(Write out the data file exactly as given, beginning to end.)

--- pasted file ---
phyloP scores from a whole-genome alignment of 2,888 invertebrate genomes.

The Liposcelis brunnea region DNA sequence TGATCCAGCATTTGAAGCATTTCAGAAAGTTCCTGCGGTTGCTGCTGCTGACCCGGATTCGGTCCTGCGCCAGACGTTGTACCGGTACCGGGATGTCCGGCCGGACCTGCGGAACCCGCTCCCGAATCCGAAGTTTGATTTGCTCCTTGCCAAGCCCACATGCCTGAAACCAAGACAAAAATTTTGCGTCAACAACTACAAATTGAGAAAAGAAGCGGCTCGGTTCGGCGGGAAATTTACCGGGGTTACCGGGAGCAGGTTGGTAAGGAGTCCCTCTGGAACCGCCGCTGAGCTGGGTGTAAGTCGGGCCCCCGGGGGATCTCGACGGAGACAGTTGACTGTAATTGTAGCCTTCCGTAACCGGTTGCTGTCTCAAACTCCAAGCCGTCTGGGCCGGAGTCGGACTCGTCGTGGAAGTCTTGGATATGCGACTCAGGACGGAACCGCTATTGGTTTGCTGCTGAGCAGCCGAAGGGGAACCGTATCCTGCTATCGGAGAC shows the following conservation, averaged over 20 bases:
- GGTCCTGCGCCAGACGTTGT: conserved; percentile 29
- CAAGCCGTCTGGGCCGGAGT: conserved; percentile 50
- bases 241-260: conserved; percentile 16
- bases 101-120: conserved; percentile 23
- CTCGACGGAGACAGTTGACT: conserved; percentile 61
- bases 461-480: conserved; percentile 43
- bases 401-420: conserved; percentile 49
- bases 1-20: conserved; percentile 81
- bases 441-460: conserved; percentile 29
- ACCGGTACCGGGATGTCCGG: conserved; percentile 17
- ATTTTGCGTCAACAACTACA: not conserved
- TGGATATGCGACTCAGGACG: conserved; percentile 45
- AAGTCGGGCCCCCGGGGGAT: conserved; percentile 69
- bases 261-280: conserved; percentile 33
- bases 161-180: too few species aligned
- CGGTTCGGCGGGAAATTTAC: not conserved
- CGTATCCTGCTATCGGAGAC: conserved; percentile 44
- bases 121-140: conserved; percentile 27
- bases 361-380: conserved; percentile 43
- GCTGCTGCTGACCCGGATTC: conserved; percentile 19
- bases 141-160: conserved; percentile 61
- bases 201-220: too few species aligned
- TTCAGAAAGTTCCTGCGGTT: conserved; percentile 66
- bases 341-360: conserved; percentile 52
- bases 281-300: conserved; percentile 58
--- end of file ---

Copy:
phyloP scores from a whole-genome alignment of 2,888 invertebrate genomes.

The Liposcelis brunnea region DNA sequence TGATCCAGCATTTGAAGCATTTCAGAAAGTTCCTGCGGTTGCTGCTGCTGACCCGGATTCGGTCCTGCGCCAGACGTTGTACCGGTACCGGGATGTCCGGCCGGACCTGCGGAACCCGCTCCCGAATCCGAAGTTTGATTTGCTCCTTGCCAAGCCCACATGCCTGAAACCAAGACAAAAATTTTGCGTCAACAACTACAAATTGAGAAAAGAAGCGGCTCGGTTCGGCGGGAAATTTACCGGGGTTACCGGGAGCAGGTTGGTAAGGAGTCCCTCTGGAACCGCCGCTGAGCTGGGTGTAAGTCGGGCCCCCGGGGGATCTCGACGGAGACAGTTGACTGTAATTGTAGCCTTCCGTAACCGGTTGCTGTCTCAAACTCCAAGCCGTCTGGGCCGGAGTCGGACTCGTCGTGGAAGTCTTGGATATGCGACTCAGGACGGAACCGCTATTGGTTTGCTGCTGAGCAGCCGAAGGGGAACCGTATCCTGCTATCGGAGAC shows the following conservation, averaged over 20 bases:
- GGTCCTGCGCCAGACGTTGT: conserved; percentile 29
- CAAGCCGTCTGGGCCGGAGT: conserved; percentile 50
- bases 241-260: conserved; percentile 16
- bases 101-120: conserved; percentile 23
- CTCGACGGAGACAGTTGACT: conserved; percentile 61
- bases 461-480: conserved; percentile 43
- bases 401-420: conserved; percentile 49
- bases 1-20: conserved; percentile 81
- bases 441-460: conserved; percentile 29
- ACCGGTACCGGGATGTCCGG: conserved; percentile 17
- ATTTTGCGTCAACAACTACA: not conserved
- TGGATATGCGACTCAGGACG: conserved; percentile 45
- AAGTCGGGCCCCCGGGGGAT: conserved; percentile 69
- bases 261-280: conserved; percentile 33
- bases 161-180: too few species aligned
- CGGTTCGGCGGGAAATTTAC: not conserved
- CGTATCCTGCTATCGGAGAC: conserved; percentile 44
- bases 121-140: conserved; percentile 27
- bases 361-380: conserved; percentile 43
- GCTGCTGCTGACCCGGATTC: conserved; percentile 19
- bases 141-160: conserved; percentile 61
- bases 201-220: too few species aligned
- TTCAGAAAGTTCCTGCGGTT: conserved; percentile 66
- bases 341-360: conserved; percentile 52
- bases 281-300: conserved; percentile 58